You've made the decision to become a travel nurse and the fun is about to begin! But first things first: PAPERWORK. Doing your research, choosing the agency that best fits you and submitting your application is just the beginning. Once you accept an assignment, things start moving like lightening and it can be difficult to keep up. Travel nurse paperwork can give you the blues! There are several items that you will have to supply the agency with. Last minute request can make the process pretty stressful for you, your recruiter and/or compliance manager if you do not have easy access to these items. There is no time for procrastination. If you're not a fan of chaos and feeling overwhelmed like myself, don't fret, I have the solution for you to avoid the stress. The key is to stay organized and have everything easily accessible to you.
Building your Travel Nurse Binder
Through my journey into travel nursing and working with multiple agencies, the one thing that consistently impressed my recruiters was my level of organization. When I received the request for all of my documentation, everything was one click away. Constructing your Travel Binder is an important step in becoming a bomb Travel Nurse. The application process can be intimidating due to the amount of paperwork that the agency may request. I have put together a binder with all the necessary documents that most travel agencies require.
CHEL'S PRO TIP 1: Although it may be time consuming, saving all of your Travel Nurse documents into a .pdf file and saving them in a folder through Google Drive (my personal fave) or Microsoft OneDrive will make your process a breeze when applying to new positions.
An up to date resume should always be readily available. Remember to update your resume after each assignment. Always list the agency as well as the hospital. Your recruiter will need the agency information for employment checks. For additional tips on writing your resume, email me using the "Contact" tab.
II. Skills Checklist
A checklist of your skills should be included. Most agencies allow you to do this online. If you are able to print a copy of it, be sure to add it to your binder.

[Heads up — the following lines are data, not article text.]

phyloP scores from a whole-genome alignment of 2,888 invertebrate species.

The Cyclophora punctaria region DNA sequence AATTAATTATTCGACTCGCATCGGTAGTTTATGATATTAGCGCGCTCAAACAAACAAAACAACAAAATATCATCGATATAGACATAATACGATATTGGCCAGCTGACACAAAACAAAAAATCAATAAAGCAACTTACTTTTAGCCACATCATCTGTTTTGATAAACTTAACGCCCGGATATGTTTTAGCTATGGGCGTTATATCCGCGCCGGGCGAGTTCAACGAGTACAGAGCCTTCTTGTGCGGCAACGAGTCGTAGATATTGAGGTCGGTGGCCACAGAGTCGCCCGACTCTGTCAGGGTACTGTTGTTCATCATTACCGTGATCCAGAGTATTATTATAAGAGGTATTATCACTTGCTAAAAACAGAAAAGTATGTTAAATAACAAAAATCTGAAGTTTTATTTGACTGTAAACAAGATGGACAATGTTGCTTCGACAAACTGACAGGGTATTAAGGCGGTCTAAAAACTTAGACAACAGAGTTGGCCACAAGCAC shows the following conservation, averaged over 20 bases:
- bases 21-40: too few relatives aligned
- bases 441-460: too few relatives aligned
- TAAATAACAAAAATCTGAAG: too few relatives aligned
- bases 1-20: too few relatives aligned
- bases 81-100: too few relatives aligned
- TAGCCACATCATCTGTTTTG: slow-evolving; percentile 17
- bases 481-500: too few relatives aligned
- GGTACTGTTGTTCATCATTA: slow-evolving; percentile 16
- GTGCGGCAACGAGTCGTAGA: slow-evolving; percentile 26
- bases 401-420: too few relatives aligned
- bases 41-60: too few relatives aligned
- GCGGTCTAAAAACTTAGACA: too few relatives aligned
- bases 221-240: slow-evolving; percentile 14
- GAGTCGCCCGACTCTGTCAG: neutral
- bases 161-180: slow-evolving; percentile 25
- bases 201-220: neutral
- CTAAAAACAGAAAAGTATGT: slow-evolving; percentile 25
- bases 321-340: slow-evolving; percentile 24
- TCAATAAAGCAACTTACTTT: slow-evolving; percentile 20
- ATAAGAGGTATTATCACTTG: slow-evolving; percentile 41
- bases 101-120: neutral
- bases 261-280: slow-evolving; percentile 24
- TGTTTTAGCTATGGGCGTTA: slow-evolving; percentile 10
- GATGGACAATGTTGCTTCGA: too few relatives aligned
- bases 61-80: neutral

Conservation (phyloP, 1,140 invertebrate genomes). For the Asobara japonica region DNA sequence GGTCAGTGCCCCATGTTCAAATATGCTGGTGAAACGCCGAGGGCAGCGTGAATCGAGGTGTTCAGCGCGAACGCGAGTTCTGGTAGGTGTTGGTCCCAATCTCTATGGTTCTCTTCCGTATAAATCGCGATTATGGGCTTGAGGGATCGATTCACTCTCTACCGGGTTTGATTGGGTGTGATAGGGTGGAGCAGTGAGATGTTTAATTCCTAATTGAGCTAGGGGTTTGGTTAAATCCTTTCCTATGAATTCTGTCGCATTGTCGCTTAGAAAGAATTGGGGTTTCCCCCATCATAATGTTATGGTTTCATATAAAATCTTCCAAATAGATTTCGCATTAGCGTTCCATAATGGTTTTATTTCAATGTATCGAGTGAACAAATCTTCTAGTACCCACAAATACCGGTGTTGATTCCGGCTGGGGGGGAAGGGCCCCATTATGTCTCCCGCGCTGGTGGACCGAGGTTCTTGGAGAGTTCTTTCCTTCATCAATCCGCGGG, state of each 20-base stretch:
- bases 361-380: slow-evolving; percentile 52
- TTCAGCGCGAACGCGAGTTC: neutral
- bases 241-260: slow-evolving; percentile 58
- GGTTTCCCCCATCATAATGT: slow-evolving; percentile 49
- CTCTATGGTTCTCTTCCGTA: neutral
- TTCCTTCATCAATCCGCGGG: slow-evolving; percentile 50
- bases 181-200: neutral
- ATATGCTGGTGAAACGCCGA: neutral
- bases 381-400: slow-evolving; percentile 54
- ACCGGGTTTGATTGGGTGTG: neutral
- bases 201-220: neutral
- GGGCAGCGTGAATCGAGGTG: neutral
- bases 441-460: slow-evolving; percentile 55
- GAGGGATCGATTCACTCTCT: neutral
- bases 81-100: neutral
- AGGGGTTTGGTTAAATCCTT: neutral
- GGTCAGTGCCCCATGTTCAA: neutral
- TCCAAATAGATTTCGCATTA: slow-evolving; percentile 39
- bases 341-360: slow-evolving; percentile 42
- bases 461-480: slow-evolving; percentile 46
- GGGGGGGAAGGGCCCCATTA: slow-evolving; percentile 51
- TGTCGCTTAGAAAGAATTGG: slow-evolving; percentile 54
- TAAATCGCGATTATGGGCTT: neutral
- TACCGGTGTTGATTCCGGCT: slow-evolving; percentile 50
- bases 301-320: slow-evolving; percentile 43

III. Medical Information/Documents
Physical Form signed by a physician (obtain correct form from your agency)
Influenza or signed declination during flu season (depends on facility)
Varicella or positive titer
Tdap within the last 10 years
PPD, TB QuantiFERON, T-spot or CXR & Review form (CXR within the last 5 years)
Hepatitis B 3-shot series, Positive titer or signed declinations (if available)
MMR or Mumps, Rubella and Rubeloa Titers
Respiratory Fit test within the last 12 months
Drug screen (most agencies will set this up for you)
*Additonal information may be needed for different agencies/facilities*
IV. Make copies of the following (front and back):
Driver's License (For I9 verification form - must be signed)
BLS (must be signed - American Heart Association only)
ACLS/PALS (must be signed - American Heart Association only)
All other certifications (CCRN, TNCC, NIH, CPI, etc.)
Social Security Card or Passport (used for I9 verification form)
Active Nursing Licenses (per state or compact)
Notarized I9 form (some agencies may do this for you - easy to find a blank form online)
2 written references (most recent jobs)
CHEL'S PRO TIP 2: I keep a scanned copy of all licenses, certifications, health immunizations, doctor physical and resume on my cell phone at all times. I use an app called TinyScanner on my iPhone to scan and label all the documents. I can easily access them and email them to my recruiter on the go.
V. Direct Deposit Form
If you cant remember your bank account and/or routing number quickly, I recommend finding a generic direct deposit form online and add that to your binder as well. I also keep a copy saved to my phone or easy access on the go.
CHEL'S PRO TIP 3: Place a copy of each contract in your portfolio as well. I bring my Travel Binder with me on each assignment to reference back to my contract when needed. Before agreeing and signing your contract, always read over the document thoroughly for accuracy. Creating a binder for CEU's or even storing them in your travel binder is equally as important and will come in handy if you are ever audited.
Building your binder is a lot of work at the beginning but once you finally complete it, keeping it up to date will save you time and leave you stress free when applying for positions in the future. I really hope you find this information helpful and as always, if you have any questions or need assistance please do not hesitate to contact me. I am just a click away!
**If there are documents or information that I may have left out or an agency/recruiter has requested from you that is not listed, please drop a comment below with that information so that I may keep my list as up to date as possible.**
The Fabuleux Nurse